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PG&E Execs in Talks with Seven Firms on Undergrounding Plan

Nov. 1, 2021
CEO Poppe: ‘We can’t wait to share what that project ramp looks like.’

The leaders of Pacific Gas Electric Co. are in talks with seven companies about their plans to underground 10,000 miles of power lines in California.

Announced in late July, the PG&E plan is the largest U.S. effort of its kind and a key part of the utility’s plan to reduce its wildfire risk. If completed as envisioned, it would put underground 40% of PG&E overhead distribution power lines in areas with the three highest fire threats. In all, the company maintains more than 25,000 miles of overhead lines in such areas.

Speaking to analysts and investors after reporting results for PG&E’s parent company, CEO Patti Poppe said the company received 25 responses to its request for information on how to broadly carry out its plan. (PG&E expects to underground only about 100 miles this year.) That list, Poppe said, has been narrowed to seven firms with whom PG&E is now holding face-to-face discussions.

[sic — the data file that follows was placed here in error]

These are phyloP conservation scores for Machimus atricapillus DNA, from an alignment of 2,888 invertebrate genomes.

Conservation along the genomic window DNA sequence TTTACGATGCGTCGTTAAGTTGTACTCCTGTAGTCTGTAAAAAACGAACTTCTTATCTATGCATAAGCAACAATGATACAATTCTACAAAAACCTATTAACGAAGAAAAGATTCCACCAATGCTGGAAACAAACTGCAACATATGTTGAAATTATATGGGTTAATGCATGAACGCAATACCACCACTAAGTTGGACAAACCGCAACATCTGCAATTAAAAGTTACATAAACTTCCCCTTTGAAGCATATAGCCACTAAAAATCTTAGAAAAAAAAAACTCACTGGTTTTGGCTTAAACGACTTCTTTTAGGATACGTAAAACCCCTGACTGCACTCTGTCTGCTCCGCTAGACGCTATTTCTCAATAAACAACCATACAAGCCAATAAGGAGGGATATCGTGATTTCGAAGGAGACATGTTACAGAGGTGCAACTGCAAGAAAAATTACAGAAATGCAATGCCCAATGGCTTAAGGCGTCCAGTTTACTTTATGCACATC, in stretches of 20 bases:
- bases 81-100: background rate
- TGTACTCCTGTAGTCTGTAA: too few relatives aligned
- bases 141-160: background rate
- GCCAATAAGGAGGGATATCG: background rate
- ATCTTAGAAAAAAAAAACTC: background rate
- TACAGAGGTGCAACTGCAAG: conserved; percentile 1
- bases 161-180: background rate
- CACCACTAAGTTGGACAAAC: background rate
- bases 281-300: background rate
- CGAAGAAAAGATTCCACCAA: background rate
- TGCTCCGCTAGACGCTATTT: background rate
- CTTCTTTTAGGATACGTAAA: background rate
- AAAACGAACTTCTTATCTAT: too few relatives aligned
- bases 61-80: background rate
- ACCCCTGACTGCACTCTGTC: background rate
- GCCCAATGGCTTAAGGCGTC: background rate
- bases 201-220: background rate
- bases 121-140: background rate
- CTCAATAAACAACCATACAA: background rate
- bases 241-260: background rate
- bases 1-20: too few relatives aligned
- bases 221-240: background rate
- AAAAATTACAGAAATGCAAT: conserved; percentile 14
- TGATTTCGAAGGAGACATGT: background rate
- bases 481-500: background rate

“We feel more convicted than ever that this is an important part of the solution,” said Poppe, whose predecessors filed for protection from creditors in early 2019 in the face of what they estimated would be up to $30 billion in claims from wildfires the two years prior.

“We’re at a very project-by-project basis now,” Poppe added later during the call. “We can’t wait to share with everyone what that project ramp looks like.”

Among the things Poppe is bullish about is the chance to lower installation costs because of the scale of PG&E’s aims. A recent small project, she said, cost between $2.5 million and $2.7 million per mile, implying a total cost of more than $25 billion for the 10,000 miles of construction. But rolling out such work on a large scale, she added, would bring with it “a tremendous opportunity” to lower that number.

CFO Chris Foster added that, given the size of the project ahead, it would be “natural” to have several providers working on it. Neither executive provided a possible timeline for making decisions about who those firms will be and when they might get started on large-scale work.

PG&E reported a net loss of nearly $1.1 billion in the third quarter, a number that included nearly $1.6 billion worth of one-time items, primarily bankruptcy and legal costs. Poppe and her team also booked a $1.15 billion charge related to the five-county Dixie fire this summer but expect to over time be able to recover those losses through various mechanisms.

PG&E shares (Ticker: PGC) were down slightly Nov. 1 to about $11.45. They are essentially unchanged versus six months ago.

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